So, you're in the market for a used car. Where do you buy? What do you go for? Should you head to the dealer or the auction house? James Ruppert reveals all.
Ways to buy a used car – pros and cons
1 – Private sale
Here’s where you could get lucky and meet a very lovely person who has a truly lovely car to sell. You could be buying from someone who is passionate and protective and has clearly cherished what you want to own, plus they have a folder full of service history and a plausible reason to sell. So the rule is always to buy an enthusiast’s car from an enthusiast, if you can.
On the other hand, they may regularly sell cars for cash without a word to the tax man. That makes them car dealers without any of the responsibilities or warranties.
Genuine private sellers may have the balance of a factory warranty, or an independent one, or one that applies to specific parts, be they tyres, batteries or alternators, so do ask. There’s no comeback if you have a problem, provided they haven’t misled you or sold an unroadworthy car.
Pros: They have the perfect car.
Cons: There are no comebacks.
2 – Franchised main dealer
The point here is that you’ll pay more for the car because franchises have big, big overheads. The upside, of course, is that the cars should be the very best available and they’ll come with a great warranty.
The car should have a main dealer service history and the dealer should be able to sort out any issues to your total satisfaction. Ideally you should be getting something pretty close to the new car buying experience, and the whole deal is completely manufacturer backed. There should even be a no-quibble 30-day return policy. Oh yes, they will take whatever you have in part exchange.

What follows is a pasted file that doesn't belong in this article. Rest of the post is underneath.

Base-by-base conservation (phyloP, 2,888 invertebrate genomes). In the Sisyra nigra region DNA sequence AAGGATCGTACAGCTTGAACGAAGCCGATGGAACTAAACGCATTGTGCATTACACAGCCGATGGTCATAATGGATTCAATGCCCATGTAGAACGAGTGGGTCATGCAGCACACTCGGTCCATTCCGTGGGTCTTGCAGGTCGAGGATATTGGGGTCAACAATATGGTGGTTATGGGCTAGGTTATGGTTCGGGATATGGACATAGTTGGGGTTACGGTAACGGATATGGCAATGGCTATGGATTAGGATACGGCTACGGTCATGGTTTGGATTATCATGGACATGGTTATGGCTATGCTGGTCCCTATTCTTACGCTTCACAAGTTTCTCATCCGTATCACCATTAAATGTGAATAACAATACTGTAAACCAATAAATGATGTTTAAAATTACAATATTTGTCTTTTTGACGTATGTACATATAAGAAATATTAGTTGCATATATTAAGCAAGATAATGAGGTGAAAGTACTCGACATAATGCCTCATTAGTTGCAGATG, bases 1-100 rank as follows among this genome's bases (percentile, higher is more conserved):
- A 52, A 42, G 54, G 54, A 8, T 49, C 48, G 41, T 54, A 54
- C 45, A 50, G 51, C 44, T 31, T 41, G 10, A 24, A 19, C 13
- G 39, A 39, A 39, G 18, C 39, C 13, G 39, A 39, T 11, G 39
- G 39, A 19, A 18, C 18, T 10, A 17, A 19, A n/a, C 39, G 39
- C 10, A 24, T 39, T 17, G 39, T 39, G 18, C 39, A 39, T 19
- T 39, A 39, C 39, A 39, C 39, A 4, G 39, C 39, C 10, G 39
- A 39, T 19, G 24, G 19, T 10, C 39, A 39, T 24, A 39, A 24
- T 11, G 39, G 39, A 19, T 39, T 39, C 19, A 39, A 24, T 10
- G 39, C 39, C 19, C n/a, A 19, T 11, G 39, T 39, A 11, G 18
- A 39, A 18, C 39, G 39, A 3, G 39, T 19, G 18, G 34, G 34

The downside to main dealers is that because of space and these sorts of policies, the dealer’s used range may not be all that used, so you will be offered nearly new or fairly expensive two or three-year-old models. For many used car buyers, though, that’s about as risky as they would ever want to get.
Pros: Cast-iron cars sold with cast-iron guarantees.
Cons: Too pricey and not enough choice.
3 – Car supermarket
Well, the main reason to go to a car supermarket is that they have loads of cars to choose from, which, of course, is good, plus it’s often arranged in related rows to make it even easier for you to browse, just like a real supermarket. What you will find, though, is that the windscreen prices are plus an admin fee and are usually non-negotiable.
Some of the stock also comes direct from company/fleet auctions and can be scruffy, so you might need to offset the asking price against refurbishment, a service and a thorough valet.
Pros: Choices - masses of it as far as the eye can see.
Cons: No haggling.
4 – Independent dealer
These can vary hugely when it comes to both customer care and the quality of the stock. Specialists in a particular marque or type of car can be particularly good, however, and long-established family concerns often have a reputation to keep. Independents will part-exchange your old car and should offer a warranty, but check what it actually covers.
Their stock should be spring cleaned, serviced and given an MOT before sale. If not, they’re not doing a proper job, so look elesewhere.